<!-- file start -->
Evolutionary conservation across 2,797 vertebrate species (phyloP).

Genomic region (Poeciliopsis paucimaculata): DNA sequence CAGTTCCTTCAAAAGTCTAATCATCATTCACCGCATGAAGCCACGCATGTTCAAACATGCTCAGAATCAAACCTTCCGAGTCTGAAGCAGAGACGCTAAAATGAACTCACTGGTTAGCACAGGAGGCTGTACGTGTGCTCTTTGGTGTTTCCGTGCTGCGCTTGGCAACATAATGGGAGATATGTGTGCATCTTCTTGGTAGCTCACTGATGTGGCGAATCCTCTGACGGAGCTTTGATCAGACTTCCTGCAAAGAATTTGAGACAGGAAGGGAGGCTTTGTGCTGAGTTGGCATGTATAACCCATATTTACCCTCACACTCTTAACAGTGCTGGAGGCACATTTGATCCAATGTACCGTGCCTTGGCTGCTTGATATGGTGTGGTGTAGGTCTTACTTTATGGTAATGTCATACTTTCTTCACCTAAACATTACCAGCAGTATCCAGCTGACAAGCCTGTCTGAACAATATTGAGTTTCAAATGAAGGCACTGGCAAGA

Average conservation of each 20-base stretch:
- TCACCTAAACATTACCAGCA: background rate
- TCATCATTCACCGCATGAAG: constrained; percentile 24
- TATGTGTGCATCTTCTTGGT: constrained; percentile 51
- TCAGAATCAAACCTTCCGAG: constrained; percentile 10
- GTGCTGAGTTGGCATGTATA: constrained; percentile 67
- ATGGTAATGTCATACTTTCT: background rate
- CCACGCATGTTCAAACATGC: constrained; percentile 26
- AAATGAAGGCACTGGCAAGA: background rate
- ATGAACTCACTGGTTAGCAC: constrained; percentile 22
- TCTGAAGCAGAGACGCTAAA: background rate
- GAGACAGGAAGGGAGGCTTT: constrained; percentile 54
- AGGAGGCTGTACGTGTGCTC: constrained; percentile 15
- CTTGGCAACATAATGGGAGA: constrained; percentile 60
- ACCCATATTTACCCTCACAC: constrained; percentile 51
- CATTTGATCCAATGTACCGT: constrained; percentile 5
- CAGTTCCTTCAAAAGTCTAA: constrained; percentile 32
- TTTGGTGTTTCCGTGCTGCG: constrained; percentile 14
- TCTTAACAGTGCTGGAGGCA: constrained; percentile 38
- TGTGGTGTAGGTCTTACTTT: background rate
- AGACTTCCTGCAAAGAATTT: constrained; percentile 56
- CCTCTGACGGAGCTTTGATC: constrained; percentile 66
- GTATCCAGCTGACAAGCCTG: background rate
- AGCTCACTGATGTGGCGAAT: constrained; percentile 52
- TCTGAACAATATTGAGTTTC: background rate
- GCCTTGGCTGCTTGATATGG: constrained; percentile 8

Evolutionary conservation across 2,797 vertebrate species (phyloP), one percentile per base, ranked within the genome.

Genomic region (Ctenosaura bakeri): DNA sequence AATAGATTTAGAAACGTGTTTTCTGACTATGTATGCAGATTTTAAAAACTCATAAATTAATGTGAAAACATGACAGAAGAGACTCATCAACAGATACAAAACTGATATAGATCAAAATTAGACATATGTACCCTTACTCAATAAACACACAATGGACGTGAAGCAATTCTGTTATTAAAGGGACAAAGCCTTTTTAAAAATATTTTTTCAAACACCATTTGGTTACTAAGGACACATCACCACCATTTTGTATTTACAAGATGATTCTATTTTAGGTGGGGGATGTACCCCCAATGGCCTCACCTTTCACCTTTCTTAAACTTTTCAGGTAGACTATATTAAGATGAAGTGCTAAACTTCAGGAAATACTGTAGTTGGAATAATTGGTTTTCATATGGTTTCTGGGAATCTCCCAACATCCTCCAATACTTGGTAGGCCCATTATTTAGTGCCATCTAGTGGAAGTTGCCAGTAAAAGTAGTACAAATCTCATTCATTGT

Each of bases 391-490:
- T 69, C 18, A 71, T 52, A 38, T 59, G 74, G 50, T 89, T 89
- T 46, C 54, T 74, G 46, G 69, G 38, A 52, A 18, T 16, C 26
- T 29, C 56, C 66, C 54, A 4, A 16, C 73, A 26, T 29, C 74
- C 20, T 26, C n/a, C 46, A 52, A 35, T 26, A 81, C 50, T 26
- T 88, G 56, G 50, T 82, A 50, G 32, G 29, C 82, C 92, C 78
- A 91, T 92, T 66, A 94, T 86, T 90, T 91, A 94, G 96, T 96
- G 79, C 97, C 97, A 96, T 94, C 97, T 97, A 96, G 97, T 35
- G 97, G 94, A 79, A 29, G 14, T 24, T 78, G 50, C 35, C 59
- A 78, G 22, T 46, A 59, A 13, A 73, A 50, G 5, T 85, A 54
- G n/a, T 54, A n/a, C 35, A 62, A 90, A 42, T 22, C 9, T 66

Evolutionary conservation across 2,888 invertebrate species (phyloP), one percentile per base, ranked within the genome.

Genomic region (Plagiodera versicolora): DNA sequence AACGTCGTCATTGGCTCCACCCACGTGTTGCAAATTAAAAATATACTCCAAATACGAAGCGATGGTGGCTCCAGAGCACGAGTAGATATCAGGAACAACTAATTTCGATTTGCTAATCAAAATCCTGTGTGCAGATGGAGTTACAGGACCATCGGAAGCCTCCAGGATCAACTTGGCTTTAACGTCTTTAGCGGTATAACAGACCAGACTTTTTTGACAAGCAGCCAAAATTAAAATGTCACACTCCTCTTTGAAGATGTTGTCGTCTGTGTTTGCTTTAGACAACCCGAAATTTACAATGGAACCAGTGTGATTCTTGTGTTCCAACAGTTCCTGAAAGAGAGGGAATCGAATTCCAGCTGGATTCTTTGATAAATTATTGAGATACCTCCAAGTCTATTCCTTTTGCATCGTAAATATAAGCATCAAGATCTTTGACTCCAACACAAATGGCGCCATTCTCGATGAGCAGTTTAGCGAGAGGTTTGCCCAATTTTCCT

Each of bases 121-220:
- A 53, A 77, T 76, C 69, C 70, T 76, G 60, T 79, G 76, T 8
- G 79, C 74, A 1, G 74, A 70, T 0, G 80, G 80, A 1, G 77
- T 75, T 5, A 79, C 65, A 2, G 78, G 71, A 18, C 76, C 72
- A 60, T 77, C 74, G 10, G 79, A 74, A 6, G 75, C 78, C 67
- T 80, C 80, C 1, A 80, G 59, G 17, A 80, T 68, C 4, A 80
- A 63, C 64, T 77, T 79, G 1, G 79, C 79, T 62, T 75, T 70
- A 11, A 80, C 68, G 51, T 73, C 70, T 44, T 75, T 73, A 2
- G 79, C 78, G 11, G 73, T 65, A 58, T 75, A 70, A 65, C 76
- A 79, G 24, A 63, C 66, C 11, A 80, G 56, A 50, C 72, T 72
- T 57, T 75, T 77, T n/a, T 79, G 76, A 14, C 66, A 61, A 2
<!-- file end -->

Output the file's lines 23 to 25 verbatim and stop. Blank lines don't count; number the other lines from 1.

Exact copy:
- AGACTTCCTGCAAAGAATTT: constrained; percentile 56
- CCTCTGACGGAGCTTTGATC: constrained; percentile 66
- GTATCCAGCTGACAAGCCTG: background rate